My life is this forum thorin's Avatar
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    Wow that's one mamoth paragraph.
    I'm a compulsive post editor, you might wanna wait until my post has been online for 5-10 mins before quoting it as it will likely change.

    I know I seem harsh in some of my replies. SORRY! But if you're doing something illegal or posting something that seems to be obvious BS I'm going to call you on it.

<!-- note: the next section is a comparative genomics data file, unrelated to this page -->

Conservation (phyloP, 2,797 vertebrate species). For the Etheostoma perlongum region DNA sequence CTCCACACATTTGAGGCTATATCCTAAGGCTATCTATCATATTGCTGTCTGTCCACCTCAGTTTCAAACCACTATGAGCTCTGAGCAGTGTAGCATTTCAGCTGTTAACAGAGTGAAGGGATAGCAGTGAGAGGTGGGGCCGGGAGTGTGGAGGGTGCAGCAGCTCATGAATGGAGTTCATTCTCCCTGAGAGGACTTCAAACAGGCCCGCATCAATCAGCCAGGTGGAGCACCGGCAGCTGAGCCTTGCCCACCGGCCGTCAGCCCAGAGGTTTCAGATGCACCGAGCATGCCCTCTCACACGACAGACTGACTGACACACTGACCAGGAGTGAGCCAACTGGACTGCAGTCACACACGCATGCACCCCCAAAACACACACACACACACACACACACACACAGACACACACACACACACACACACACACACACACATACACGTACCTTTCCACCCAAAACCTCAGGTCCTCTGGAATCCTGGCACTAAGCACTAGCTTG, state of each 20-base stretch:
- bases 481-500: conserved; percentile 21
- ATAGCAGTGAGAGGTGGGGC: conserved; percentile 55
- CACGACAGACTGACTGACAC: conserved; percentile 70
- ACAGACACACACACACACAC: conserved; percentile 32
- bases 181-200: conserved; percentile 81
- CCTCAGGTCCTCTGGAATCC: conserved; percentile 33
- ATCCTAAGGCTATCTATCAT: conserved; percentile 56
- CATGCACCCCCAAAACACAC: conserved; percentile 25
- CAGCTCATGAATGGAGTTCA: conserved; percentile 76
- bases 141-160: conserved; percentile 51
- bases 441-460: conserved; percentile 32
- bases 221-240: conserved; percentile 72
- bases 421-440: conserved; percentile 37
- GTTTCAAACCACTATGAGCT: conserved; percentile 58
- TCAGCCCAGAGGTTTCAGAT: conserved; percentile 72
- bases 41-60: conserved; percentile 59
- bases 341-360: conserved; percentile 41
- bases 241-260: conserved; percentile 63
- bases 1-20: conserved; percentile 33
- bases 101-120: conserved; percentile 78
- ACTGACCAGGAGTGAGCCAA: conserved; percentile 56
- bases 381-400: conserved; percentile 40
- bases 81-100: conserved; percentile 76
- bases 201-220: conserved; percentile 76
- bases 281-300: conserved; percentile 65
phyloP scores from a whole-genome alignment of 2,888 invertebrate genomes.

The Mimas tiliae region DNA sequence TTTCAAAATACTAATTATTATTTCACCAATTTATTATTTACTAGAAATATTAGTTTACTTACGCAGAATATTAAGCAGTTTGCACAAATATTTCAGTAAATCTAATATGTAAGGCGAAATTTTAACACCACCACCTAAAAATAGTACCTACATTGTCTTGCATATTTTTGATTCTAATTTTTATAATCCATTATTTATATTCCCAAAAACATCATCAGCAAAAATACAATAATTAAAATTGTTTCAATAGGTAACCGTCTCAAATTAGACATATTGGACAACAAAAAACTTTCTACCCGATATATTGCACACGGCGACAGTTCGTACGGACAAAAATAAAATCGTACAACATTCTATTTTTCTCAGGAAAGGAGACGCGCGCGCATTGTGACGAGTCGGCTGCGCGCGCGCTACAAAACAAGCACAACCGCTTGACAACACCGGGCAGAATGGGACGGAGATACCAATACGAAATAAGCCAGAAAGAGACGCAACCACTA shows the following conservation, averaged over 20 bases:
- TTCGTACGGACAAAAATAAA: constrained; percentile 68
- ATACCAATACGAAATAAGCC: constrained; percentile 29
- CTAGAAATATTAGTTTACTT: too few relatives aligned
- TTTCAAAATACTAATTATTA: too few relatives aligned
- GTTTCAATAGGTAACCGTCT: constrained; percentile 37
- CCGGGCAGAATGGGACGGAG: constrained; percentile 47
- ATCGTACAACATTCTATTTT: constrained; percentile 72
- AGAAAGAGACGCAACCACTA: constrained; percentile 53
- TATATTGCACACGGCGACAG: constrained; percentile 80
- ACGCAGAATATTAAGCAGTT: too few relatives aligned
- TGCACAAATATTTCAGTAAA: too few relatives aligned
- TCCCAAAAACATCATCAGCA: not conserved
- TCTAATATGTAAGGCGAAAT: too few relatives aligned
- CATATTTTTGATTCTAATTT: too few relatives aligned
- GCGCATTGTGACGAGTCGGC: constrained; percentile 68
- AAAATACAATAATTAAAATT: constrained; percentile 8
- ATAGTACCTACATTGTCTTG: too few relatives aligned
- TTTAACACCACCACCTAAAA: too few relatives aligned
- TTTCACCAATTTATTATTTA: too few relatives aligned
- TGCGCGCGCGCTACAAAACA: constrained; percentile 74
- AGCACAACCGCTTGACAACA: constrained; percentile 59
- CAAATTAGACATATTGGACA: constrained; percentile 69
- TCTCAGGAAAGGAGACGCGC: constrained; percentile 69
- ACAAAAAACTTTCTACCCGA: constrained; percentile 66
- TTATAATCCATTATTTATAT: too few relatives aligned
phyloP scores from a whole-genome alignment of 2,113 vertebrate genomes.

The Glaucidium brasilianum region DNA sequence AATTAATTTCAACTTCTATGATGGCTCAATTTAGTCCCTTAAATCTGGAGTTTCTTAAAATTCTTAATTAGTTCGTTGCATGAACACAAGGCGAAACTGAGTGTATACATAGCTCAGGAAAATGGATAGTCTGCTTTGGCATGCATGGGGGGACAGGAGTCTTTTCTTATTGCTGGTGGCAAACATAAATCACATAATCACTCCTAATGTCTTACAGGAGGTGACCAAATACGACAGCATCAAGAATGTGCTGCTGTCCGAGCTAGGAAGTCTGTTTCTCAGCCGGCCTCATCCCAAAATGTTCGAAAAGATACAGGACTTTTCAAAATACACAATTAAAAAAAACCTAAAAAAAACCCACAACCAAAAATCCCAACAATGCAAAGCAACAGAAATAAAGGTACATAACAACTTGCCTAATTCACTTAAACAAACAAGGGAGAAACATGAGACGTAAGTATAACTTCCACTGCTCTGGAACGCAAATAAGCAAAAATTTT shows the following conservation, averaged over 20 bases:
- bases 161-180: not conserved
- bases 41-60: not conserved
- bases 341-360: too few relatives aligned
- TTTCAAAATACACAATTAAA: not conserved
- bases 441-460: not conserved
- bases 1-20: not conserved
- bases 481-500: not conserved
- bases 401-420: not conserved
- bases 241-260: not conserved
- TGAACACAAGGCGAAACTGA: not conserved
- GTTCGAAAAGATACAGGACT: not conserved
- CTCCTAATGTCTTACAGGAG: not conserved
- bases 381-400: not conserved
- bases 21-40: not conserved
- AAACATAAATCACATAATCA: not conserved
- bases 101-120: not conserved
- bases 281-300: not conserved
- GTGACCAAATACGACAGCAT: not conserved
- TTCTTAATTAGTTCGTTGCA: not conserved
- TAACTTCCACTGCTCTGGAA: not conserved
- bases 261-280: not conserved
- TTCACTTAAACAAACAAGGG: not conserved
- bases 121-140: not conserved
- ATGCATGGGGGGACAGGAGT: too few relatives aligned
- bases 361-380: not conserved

8. #18
    Junior Member Polorboy's Avatar
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    Haha... yup.

  9. #19
    Senior Member SephStorm's Avatar
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    goodness gracious pb...
    "You're only smoke and mirrors..."

  10. #20
    Junior Member Polorboy's Avatar
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    Yeah, sorry I got a little carried away there. I get excited about this stuff and learning more. I love it.